Tension exists between our ideals of a market-based economy and our desires for social justice. In general, we agree that folks should be paid in proportion to the economic value they create.
Yet most of us agree something is going terribly wrong. Just last month, Reuters reported that more than half of the world’s wealth will be owned by the richest one percent of the population by 2016.
For the most part, wealth is distributed in the U.S. through private industry. Many students in the Haub School of Business are being prepared to enter this arena – to play an integral role in wealth creation and distribution.
The mission of St. Joseph’s University, which emphasizes our commitment to social justice, comes to life in the HSB curriculum. For example:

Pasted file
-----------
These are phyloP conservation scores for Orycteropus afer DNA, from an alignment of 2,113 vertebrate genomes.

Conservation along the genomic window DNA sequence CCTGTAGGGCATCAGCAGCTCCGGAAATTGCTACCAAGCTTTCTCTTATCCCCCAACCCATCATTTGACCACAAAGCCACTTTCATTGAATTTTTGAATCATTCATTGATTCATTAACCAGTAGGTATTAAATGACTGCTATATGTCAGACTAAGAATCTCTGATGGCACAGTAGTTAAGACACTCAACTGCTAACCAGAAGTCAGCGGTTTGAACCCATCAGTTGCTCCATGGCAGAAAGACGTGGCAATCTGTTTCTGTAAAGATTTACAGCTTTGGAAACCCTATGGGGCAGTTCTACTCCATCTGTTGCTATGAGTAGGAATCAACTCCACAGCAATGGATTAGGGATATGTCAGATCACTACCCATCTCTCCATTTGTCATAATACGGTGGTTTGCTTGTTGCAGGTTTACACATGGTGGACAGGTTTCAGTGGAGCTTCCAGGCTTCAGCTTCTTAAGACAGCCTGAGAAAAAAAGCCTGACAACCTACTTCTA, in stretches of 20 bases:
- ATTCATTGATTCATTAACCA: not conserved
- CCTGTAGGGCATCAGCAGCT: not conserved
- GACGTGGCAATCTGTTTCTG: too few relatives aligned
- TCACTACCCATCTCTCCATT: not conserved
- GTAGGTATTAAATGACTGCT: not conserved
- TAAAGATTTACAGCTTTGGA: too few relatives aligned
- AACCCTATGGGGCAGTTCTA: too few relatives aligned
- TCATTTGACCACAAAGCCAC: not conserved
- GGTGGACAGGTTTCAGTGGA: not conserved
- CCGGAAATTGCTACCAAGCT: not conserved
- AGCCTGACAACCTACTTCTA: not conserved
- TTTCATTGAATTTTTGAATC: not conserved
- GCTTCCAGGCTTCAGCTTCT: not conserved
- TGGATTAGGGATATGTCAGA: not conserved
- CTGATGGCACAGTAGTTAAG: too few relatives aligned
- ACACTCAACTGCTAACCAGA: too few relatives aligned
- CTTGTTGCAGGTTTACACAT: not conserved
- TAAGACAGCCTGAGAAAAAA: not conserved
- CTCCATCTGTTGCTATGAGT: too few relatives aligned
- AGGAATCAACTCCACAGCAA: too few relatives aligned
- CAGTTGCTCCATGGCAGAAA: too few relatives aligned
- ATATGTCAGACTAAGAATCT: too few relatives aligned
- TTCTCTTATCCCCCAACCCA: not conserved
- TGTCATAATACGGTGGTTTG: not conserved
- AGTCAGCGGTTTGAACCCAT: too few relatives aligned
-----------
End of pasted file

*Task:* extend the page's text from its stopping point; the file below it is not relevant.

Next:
- The Pedro Arrupe Center for Business Ethics has trained dozens of SJU faculty on issues related to business ethics and social justice. Each of those faculty members have taken the training back into the classroom, enriching their courses with their enhanced perspective.
- Ethics-intensive courses, such as FIN402 – Portfolio Management, which examines the ethical implications of investing.
- Our major in Leadership, Ethics and Organizational Sustainability (LEO), which trains our students in Ignatian values that help them become ethical business leaders.
- Our service-learning courses, such as MGT120 – Essentials of Management, which exposes students to economically vulnerable citizens, so that our students may experience solidarity and contemplate ways to enhance justice.
When I first came to St. Joe’s, I was surprised by the frequency with which our students saw justice issues during our evaluations of business issues. Now I understand some of the reasons for this. We expose our students to courses, majors and faculty with special emphasis on social justice, thereby enriching our students’ perspectives.
Tim Swift, Ph.D.
Associate Professor, Department of Management
Haub School of Business